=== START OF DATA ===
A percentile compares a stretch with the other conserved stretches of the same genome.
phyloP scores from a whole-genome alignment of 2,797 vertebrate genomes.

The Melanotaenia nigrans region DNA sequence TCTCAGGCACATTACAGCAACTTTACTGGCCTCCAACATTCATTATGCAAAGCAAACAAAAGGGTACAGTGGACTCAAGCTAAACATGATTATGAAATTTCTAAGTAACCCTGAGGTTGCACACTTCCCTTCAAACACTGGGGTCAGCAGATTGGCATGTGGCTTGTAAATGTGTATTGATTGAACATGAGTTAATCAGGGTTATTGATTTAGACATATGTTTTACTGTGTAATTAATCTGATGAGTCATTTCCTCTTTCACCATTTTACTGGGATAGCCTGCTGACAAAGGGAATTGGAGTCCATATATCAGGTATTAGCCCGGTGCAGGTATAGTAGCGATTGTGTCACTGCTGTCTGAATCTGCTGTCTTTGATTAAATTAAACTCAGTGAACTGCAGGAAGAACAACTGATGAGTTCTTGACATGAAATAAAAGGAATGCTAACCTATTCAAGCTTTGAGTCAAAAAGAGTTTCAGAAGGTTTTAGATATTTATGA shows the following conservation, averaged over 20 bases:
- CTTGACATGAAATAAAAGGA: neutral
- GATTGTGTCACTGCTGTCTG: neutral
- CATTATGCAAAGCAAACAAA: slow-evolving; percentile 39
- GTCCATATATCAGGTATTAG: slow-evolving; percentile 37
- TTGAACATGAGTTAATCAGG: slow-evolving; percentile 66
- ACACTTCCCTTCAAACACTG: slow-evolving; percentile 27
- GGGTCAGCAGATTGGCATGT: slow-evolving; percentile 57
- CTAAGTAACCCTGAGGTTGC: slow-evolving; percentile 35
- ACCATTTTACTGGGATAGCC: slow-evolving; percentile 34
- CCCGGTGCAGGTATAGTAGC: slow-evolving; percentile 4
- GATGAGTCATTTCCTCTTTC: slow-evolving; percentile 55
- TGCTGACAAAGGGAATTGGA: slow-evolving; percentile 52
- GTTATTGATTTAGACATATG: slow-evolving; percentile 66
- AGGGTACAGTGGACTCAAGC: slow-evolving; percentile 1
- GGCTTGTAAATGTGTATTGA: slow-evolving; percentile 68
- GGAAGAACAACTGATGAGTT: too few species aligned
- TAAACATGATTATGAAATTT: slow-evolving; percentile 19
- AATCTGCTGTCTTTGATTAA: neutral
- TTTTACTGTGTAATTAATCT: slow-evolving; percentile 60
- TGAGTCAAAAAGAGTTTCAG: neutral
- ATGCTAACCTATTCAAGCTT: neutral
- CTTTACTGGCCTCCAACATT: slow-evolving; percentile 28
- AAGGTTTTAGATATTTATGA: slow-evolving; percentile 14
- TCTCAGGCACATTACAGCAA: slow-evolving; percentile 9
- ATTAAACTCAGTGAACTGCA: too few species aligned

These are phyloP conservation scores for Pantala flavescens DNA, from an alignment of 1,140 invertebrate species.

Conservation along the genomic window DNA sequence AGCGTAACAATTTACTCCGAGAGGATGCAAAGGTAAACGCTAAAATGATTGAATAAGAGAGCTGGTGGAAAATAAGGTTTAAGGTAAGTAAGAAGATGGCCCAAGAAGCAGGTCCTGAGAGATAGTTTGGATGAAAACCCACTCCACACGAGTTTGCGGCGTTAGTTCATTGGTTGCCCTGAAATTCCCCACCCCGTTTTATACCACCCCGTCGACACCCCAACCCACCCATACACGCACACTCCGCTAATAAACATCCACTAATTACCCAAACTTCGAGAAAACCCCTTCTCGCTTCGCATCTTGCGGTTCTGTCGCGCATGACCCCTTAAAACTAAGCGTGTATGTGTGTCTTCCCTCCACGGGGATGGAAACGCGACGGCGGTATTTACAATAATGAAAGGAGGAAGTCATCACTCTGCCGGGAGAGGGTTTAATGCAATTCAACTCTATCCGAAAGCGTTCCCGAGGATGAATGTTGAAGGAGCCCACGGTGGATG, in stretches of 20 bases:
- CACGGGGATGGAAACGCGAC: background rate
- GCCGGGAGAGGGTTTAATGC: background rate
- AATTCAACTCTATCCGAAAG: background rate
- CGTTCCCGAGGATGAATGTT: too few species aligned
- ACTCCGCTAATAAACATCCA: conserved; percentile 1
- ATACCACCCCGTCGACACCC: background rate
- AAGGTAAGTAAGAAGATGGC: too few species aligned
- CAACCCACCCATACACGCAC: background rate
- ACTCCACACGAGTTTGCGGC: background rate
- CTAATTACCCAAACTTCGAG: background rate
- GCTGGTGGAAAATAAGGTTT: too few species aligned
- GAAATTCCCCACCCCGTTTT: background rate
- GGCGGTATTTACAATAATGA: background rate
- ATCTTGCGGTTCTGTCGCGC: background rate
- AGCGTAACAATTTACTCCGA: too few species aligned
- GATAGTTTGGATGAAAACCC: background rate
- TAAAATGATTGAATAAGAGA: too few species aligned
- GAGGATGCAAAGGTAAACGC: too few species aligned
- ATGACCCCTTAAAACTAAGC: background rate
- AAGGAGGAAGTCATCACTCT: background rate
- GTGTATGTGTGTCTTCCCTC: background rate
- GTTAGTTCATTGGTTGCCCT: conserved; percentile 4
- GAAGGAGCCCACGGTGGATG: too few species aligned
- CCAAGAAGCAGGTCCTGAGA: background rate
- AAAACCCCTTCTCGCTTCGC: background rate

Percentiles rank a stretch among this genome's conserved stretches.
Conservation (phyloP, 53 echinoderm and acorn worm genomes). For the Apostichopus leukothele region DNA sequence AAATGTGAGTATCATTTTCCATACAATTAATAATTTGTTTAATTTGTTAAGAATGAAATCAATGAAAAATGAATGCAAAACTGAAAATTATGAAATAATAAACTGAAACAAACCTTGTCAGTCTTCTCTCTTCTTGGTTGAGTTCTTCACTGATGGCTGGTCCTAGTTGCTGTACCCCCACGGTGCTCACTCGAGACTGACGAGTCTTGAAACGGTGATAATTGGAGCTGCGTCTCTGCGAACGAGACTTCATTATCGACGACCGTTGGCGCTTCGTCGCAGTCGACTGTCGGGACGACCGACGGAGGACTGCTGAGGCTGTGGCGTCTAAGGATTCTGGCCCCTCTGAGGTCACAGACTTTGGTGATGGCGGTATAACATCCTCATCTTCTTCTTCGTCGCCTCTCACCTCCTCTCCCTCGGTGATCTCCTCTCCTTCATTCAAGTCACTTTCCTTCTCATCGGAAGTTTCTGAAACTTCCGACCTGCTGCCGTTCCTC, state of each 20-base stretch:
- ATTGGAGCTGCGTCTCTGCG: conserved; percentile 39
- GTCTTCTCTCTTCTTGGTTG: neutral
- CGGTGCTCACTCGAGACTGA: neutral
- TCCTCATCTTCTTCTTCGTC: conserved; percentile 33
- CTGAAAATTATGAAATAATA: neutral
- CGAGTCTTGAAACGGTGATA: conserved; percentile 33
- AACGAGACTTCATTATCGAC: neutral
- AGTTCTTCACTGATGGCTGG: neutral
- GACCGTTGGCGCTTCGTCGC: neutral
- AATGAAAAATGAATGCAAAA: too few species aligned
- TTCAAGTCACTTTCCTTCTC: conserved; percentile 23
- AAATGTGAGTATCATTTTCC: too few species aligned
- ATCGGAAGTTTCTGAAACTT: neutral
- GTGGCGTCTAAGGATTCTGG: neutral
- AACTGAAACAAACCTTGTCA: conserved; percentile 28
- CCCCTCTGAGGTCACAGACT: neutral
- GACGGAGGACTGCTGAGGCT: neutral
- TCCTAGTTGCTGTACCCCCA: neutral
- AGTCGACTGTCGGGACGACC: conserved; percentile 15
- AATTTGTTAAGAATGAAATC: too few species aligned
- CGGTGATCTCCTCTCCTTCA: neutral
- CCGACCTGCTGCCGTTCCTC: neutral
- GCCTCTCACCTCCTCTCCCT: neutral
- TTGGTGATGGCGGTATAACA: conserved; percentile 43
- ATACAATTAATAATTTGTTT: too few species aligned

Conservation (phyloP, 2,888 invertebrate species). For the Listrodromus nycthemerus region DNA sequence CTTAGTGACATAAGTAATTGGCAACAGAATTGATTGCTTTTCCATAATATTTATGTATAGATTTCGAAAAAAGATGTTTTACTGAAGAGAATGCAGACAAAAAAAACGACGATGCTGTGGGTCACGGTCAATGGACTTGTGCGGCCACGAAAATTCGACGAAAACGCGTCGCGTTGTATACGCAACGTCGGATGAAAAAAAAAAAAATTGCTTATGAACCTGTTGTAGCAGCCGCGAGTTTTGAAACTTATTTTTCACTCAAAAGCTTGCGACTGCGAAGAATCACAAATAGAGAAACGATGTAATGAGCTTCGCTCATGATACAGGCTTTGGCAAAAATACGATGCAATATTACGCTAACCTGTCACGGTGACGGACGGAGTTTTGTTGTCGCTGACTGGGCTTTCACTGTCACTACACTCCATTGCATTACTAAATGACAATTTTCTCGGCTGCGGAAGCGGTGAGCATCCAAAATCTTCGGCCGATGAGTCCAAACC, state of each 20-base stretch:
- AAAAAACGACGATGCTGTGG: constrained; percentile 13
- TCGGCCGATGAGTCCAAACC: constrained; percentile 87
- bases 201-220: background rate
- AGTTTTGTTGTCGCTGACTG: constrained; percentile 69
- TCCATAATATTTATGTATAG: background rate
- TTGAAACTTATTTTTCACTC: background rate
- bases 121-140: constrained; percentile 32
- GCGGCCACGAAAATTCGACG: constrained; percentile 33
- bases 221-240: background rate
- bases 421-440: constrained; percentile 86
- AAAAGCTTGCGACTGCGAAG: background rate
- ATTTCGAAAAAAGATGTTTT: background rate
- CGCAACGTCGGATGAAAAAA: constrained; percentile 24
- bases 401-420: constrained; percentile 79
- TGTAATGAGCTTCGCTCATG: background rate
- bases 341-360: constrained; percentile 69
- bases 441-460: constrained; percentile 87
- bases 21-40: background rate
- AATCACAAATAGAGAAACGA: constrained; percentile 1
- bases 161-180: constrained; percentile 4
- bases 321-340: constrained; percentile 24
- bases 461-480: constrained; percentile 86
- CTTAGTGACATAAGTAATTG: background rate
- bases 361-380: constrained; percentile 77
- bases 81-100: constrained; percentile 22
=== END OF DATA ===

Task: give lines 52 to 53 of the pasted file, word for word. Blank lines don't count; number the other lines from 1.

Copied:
- GTTAGTTCATTGGTTGCCCT: conserved; percentile 4
- GAAGGAGCCCACGGTGGATG: too few species aligned